imagesMan this summer sure has gone by fast! I got an email yesterday from my boss at the hospital reminding me to put in my availability for August and I just can’t believe that it is already time to be thinking about my school schedule for the semester. Oh well what can we do Time marches on and we must march on with it. So far it’s been a mellow week in my world. I have begun to work on constructing a ebook that contains 50 tips for a strong, leaner, and healthier you which is something to be looking out for in the next couple weeks. But other than that it has been another normal week I am just looking forward to training my people today and finishing the week off on a strong note.

Listen to me rambling on about my happenings like you care (deal with it punk it’s my blog ; 0). Anyway let’s get to what you really are visiting for and that is this week’s “Exercise of the Week.”

On monday I shared with you this week’s list of things to read and on this list was a post by Dean Somerset talking about how to train the hip hinge which was fantastic and inspired me to share one of the hip hinge exercises I love. This exercise is a favorite of mine for not only training the hip hinge, but also teaching it

A great looking hip hinge! Except for a bit to much lumbar extension for my taste.

Now I don’t want to launch in to an epitome about the hip hinge or how to teach it because those two topics have already been covered in detail by other authors, bloggers, and scientist with way more experience and knowledge than me, but what I do want to share is why I like this particular exercise for the hinge movement.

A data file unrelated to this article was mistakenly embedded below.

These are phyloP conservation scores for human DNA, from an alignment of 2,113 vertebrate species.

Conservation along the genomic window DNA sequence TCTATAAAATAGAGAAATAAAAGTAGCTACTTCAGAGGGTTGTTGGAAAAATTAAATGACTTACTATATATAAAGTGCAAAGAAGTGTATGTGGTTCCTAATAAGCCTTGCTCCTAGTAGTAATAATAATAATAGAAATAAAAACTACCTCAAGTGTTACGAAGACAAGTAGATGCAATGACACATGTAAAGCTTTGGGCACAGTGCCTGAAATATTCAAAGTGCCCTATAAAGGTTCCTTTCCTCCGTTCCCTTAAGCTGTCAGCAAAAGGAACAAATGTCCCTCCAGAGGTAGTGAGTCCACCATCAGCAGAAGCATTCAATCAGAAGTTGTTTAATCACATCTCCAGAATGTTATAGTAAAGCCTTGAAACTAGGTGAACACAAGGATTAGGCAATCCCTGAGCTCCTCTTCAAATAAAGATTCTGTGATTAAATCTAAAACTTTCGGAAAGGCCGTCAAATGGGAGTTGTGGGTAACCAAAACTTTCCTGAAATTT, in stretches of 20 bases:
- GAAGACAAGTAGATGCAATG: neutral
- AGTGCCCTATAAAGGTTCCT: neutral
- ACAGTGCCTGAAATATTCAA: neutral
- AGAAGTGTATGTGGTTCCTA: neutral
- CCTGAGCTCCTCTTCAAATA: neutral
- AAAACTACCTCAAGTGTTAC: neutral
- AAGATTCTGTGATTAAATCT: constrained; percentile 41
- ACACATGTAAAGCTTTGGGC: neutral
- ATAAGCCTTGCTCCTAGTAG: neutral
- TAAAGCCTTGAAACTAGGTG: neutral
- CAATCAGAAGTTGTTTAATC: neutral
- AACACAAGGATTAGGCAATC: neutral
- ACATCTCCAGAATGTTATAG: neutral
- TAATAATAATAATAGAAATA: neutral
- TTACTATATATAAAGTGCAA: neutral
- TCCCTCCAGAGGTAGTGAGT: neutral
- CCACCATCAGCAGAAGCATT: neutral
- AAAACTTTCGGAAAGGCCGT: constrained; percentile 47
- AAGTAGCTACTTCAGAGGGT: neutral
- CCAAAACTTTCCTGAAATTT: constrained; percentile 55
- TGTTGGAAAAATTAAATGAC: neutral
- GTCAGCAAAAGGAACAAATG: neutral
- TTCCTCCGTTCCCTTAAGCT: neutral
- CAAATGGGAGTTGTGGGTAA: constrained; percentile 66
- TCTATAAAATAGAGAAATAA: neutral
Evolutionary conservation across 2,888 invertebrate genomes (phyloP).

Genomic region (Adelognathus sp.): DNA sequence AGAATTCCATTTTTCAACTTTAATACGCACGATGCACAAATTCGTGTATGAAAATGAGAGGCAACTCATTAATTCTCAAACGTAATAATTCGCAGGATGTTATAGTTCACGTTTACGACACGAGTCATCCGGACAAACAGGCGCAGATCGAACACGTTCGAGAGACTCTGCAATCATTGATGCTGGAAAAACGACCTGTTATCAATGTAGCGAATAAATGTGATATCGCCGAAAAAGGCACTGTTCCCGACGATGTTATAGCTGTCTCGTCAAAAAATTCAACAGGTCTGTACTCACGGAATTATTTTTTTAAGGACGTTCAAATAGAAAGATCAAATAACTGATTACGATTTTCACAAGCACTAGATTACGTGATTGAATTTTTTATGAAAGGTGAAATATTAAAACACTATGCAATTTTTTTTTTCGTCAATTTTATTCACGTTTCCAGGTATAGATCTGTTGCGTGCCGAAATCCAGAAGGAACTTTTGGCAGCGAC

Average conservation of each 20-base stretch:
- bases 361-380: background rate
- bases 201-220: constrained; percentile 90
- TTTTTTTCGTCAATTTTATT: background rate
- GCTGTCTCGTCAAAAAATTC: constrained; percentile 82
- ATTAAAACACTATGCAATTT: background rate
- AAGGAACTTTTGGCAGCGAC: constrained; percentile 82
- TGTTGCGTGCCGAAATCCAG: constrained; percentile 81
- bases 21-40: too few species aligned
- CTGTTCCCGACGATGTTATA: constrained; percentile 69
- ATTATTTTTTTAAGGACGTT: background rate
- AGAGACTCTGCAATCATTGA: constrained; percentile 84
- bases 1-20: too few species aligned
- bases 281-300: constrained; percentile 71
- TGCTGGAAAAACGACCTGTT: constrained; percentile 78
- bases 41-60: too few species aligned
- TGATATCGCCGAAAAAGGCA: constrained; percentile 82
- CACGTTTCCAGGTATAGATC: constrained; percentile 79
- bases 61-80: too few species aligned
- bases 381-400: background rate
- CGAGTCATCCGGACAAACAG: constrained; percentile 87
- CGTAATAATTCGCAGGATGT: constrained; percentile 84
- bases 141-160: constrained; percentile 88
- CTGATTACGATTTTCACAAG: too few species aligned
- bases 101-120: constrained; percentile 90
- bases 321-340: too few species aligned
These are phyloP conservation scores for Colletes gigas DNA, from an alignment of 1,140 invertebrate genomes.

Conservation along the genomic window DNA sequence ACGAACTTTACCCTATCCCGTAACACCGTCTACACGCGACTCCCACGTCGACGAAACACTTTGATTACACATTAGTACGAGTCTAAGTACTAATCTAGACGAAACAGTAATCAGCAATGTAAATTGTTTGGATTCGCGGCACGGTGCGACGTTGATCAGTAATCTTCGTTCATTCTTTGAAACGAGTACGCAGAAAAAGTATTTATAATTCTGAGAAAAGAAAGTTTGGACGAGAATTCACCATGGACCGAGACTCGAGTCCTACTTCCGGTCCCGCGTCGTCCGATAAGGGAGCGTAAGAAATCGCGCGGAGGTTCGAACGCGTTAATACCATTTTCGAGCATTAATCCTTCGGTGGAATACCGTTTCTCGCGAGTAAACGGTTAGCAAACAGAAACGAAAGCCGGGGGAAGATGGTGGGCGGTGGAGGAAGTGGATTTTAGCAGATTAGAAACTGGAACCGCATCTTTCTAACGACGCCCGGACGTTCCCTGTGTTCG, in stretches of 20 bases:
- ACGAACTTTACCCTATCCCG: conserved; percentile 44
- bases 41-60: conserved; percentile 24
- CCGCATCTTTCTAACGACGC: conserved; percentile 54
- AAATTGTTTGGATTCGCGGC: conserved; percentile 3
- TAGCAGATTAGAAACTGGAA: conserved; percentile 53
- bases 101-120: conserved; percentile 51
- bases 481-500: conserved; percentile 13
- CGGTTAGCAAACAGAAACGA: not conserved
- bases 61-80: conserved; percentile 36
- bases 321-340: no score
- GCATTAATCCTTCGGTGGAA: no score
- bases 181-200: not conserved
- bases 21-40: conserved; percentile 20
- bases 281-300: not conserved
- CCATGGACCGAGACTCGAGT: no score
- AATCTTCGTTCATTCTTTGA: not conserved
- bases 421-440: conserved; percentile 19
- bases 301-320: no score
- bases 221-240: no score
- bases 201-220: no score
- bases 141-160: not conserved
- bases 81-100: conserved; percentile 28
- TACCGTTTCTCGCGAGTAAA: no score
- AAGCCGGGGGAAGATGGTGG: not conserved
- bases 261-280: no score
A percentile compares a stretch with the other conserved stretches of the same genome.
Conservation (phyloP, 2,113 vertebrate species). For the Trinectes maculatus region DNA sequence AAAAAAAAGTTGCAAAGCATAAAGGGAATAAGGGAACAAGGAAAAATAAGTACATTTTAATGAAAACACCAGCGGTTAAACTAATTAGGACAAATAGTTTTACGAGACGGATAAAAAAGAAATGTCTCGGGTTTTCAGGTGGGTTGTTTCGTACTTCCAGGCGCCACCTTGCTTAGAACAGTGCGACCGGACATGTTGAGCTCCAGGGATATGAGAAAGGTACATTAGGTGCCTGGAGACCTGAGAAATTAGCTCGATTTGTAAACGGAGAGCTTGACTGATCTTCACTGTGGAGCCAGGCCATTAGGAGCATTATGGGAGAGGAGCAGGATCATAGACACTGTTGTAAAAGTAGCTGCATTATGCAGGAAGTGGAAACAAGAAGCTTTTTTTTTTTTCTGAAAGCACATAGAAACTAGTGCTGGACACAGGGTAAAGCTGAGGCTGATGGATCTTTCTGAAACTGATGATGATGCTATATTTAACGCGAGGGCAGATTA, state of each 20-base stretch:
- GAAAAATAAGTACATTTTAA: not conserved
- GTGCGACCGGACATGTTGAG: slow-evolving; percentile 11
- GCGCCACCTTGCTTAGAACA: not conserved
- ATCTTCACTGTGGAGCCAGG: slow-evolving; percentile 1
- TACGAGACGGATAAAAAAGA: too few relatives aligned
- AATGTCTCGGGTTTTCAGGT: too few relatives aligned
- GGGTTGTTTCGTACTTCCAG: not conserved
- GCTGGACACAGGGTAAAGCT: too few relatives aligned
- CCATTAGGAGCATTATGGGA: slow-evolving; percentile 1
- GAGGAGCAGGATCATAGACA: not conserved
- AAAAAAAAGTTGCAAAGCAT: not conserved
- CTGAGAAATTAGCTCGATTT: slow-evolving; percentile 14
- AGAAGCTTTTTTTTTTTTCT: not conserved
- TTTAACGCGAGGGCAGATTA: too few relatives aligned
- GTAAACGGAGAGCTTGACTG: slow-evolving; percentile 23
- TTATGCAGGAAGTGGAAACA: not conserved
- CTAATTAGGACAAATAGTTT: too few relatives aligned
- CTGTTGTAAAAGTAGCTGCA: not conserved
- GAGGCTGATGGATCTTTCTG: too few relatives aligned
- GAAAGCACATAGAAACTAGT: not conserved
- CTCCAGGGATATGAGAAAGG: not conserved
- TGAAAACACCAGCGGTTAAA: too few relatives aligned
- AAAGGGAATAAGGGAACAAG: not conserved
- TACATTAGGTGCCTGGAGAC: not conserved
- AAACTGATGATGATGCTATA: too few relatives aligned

First in my own experience working with clients I have found that most pick up the squat pattern much quicker than the hinge pattern which to me makes perfect sense as the squat pattern is much more familiar movement equated with sitting. So what I have started to do is to build upon my client’s basic understanding of the squat to transition into learning and developing the hinging pattern. And the DB Sumo Deadlift is, I believe, the perfect exercise for doing so because it sort of blurs the line between a deadlift and a squat.

It provides the opportunity to show the difference between the two movements and make them readily apparent to the client by comparing the two. My simple version for explaining this is to a client is that the deadlift requires minimal knee bend with a lot of hip flexion while the squat involves minimal hip flexion with a lot of knee flexion (of course this description does not cover all the variations of both lifts, but it helps to show the difference when trying to explain how a DB Sumo Deadlift differs from a Goblet Squat). I have had great success with this method and find it helps clients find the hinging motion faster and allows them to transition to a Romanian Deadlift (which is pure hip hinging) without much trouble.